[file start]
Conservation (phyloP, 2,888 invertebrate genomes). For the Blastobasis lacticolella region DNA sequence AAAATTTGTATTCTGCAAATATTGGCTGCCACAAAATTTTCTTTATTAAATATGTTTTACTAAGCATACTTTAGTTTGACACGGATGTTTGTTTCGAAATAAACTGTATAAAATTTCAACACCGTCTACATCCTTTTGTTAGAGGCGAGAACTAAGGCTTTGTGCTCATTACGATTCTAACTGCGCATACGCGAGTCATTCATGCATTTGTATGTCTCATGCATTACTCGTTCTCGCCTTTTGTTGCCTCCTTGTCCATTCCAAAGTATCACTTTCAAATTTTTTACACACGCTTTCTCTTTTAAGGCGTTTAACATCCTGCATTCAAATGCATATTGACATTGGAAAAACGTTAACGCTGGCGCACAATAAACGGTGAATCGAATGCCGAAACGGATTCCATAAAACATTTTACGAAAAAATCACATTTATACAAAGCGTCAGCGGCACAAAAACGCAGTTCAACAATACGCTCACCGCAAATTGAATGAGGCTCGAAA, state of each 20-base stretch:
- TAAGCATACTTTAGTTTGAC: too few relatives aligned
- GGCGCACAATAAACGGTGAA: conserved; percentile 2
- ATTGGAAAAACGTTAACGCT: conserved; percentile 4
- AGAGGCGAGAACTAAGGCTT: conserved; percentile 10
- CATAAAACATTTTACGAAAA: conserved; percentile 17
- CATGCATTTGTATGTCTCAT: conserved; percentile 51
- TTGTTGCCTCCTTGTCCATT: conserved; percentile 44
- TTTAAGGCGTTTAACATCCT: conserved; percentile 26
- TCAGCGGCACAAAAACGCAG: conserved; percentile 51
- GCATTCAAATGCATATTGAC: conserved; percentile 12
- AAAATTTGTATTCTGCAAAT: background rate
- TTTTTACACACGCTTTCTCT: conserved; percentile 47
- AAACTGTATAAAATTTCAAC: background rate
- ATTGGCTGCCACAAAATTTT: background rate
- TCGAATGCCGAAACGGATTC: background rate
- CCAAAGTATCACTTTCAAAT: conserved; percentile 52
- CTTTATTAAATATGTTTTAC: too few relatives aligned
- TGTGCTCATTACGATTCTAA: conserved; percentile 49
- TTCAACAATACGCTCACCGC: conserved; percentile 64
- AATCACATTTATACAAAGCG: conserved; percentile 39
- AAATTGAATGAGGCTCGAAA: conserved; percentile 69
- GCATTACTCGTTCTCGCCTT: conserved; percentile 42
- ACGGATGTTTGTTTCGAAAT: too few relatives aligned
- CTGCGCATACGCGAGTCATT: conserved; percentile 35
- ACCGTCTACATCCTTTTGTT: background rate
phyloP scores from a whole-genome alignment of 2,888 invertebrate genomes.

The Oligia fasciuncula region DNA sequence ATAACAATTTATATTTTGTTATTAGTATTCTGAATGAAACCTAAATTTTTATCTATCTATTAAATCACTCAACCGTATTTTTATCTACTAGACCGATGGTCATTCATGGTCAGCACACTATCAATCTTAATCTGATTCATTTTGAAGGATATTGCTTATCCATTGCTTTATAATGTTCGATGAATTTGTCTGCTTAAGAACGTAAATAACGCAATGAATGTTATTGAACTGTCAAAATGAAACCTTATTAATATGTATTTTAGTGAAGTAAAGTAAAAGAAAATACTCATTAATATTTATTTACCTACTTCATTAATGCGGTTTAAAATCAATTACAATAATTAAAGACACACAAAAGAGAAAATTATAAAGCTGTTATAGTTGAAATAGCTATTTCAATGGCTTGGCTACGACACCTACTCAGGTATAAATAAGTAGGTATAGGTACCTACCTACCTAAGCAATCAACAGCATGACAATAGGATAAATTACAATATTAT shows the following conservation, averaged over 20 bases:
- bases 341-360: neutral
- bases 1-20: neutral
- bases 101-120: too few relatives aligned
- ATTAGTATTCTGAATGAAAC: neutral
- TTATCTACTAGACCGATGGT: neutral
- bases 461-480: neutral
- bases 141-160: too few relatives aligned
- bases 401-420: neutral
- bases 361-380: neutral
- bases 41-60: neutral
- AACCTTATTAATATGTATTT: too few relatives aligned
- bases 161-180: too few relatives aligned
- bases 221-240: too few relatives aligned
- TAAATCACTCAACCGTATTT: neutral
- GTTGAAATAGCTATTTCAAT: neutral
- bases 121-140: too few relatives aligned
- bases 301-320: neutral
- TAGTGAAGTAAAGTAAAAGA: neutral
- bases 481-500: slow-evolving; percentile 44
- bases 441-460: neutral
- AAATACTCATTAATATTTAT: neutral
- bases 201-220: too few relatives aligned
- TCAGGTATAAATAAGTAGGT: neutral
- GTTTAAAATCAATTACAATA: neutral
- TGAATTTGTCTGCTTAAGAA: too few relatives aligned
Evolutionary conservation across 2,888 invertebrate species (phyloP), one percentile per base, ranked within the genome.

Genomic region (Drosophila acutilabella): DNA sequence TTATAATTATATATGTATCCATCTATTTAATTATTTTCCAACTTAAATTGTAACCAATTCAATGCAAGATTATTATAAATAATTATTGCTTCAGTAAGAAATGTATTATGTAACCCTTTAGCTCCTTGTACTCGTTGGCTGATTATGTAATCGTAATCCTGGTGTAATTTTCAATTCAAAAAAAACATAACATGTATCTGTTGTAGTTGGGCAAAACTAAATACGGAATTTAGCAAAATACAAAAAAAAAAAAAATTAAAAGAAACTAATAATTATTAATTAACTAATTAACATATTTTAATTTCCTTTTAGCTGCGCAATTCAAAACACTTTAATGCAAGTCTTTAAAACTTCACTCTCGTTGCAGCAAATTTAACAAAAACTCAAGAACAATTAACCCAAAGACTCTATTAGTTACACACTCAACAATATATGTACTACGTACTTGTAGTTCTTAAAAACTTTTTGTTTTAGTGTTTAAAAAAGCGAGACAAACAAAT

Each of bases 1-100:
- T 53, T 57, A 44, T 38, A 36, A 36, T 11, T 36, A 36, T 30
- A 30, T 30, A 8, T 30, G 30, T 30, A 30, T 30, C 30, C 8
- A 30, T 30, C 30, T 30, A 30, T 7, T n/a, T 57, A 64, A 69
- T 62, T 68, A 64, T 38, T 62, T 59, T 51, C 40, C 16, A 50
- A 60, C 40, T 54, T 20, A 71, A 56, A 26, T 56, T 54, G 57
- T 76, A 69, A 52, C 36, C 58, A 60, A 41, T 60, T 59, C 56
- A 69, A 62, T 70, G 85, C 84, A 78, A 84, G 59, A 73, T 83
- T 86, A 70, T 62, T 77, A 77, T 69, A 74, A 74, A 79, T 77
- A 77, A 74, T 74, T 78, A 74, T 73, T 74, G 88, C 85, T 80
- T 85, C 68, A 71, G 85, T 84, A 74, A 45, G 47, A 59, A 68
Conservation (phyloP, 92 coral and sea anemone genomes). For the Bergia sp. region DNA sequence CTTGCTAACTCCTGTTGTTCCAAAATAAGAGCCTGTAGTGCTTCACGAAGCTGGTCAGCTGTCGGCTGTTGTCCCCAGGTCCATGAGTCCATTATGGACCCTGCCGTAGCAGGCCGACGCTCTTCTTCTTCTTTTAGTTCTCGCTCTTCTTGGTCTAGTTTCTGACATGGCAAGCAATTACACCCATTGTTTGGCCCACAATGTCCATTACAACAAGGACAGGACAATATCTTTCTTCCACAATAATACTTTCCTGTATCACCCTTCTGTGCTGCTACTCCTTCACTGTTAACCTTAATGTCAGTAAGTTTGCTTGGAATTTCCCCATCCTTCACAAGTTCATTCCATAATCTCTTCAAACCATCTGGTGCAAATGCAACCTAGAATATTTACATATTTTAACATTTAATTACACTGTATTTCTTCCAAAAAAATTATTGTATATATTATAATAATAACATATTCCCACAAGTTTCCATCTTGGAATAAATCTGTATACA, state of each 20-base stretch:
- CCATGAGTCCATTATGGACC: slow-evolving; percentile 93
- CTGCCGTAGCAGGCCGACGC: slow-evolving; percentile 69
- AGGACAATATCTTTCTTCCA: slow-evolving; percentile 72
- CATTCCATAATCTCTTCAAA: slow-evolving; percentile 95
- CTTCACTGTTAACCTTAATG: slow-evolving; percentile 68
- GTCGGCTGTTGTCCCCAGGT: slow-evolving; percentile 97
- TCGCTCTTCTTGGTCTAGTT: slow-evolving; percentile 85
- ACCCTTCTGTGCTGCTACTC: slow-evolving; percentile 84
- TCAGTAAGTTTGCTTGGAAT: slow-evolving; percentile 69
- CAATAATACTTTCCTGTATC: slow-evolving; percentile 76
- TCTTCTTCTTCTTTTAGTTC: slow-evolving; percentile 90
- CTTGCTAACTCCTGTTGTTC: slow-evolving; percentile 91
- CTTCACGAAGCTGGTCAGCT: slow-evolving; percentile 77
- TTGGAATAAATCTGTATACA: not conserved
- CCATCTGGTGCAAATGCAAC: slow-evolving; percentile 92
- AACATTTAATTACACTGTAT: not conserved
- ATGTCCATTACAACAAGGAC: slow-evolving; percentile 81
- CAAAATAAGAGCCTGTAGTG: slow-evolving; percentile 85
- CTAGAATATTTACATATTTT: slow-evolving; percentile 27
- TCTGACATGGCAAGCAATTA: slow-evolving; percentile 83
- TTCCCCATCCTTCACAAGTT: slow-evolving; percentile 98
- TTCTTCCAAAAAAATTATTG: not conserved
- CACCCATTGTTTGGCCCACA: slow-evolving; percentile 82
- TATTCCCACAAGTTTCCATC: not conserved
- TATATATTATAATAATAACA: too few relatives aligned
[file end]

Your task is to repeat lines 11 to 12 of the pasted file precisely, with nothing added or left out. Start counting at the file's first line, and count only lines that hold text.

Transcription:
- GCATTCAAATGCATATTGAC: conserved; percentile 12
- AAAATTTGTATTCTGCAAAT: background rate